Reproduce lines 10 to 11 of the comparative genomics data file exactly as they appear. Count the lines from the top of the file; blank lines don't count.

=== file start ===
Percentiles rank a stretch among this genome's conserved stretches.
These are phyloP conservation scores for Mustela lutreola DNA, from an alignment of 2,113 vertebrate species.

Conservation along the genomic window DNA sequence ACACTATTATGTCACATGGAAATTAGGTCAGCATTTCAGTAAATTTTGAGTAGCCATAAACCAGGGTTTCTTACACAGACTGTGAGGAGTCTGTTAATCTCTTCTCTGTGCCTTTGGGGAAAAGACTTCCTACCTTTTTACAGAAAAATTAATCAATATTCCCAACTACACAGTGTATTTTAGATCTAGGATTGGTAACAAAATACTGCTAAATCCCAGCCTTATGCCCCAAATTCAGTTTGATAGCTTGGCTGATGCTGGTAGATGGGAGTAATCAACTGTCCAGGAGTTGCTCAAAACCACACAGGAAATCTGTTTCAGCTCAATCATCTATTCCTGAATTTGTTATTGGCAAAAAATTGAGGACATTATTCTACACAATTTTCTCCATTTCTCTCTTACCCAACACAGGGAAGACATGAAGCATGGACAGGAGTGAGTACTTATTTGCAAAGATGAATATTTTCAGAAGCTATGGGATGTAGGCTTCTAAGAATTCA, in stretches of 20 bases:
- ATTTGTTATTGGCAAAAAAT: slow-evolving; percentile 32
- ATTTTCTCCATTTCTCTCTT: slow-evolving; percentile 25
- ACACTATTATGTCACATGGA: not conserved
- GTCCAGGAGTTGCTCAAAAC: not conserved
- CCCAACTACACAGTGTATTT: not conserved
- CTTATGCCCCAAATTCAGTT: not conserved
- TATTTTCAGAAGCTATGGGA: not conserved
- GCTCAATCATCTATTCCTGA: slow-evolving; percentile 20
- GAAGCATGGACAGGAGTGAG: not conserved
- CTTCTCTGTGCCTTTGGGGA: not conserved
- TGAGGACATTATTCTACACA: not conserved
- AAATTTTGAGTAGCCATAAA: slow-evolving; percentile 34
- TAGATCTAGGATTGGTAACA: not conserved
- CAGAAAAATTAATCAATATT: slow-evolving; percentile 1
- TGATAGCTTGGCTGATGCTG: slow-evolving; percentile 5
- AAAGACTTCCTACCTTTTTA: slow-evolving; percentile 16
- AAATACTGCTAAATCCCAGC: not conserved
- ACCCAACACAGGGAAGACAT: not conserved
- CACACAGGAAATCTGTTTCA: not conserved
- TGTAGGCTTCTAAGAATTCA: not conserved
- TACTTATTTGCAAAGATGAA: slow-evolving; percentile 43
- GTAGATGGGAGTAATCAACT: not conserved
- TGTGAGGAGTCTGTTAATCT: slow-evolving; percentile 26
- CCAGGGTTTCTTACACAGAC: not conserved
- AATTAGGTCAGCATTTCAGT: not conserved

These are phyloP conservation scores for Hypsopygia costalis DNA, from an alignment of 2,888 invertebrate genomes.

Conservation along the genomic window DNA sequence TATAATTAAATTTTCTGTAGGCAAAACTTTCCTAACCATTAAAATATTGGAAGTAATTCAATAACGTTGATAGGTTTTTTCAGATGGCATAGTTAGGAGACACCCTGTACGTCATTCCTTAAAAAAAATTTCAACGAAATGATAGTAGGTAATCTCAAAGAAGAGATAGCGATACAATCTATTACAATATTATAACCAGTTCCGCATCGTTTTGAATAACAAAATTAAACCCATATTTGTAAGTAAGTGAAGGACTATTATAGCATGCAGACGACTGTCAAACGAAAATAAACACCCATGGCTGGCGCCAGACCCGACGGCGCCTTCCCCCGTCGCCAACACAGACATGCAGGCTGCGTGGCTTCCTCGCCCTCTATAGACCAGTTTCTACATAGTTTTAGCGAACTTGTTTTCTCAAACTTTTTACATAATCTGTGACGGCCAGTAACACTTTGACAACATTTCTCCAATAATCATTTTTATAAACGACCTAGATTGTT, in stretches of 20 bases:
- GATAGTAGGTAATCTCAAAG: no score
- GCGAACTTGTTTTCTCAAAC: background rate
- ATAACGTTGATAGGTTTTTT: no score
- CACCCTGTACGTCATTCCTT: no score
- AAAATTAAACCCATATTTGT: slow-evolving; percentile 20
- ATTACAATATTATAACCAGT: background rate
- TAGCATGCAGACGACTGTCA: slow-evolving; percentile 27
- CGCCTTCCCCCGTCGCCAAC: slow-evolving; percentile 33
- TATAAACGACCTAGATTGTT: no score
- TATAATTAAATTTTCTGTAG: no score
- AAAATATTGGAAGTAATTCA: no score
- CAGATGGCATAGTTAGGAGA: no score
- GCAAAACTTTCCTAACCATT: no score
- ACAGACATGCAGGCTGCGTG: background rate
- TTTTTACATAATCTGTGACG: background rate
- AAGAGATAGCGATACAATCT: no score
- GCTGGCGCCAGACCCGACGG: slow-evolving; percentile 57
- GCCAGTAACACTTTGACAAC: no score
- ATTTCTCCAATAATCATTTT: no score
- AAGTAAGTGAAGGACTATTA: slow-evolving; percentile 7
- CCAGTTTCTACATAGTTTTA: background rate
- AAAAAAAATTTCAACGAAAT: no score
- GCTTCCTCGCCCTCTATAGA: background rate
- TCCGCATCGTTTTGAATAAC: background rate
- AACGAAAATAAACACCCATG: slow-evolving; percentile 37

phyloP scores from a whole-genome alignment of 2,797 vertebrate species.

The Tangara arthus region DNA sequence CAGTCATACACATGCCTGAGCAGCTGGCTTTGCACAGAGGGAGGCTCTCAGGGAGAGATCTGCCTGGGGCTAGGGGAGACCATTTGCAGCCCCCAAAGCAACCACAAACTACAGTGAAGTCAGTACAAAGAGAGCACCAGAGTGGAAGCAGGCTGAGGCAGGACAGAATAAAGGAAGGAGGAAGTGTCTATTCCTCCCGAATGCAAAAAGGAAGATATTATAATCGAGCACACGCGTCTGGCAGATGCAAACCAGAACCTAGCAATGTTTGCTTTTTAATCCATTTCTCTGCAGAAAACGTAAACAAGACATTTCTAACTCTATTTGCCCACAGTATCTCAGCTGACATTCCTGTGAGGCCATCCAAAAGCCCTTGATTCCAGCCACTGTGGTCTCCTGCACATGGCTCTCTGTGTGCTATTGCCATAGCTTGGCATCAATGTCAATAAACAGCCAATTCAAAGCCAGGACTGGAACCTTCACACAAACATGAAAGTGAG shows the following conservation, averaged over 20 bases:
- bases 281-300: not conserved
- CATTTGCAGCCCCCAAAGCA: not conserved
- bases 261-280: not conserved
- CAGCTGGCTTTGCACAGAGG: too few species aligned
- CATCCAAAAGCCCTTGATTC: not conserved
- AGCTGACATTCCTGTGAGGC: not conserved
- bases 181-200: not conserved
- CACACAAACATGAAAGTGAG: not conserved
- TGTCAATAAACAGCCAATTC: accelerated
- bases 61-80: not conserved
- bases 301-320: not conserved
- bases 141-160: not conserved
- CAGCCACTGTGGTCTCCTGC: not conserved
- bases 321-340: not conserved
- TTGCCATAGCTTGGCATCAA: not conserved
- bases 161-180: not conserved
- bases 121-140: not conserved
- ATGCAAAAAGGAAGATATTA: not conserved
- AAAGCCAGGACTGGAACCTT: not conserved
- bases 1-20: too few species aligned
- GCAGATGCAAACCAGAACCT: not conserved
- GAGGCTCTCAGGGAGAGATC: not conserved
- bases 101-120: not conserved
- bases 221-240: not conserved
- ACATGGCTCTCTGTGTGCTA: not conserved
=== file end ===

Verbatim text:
- TATTTTCAGAAGCTATGGGA: not conserved
- GCTCAATCATCTATTCCTGA: slow-evolving; percentile 20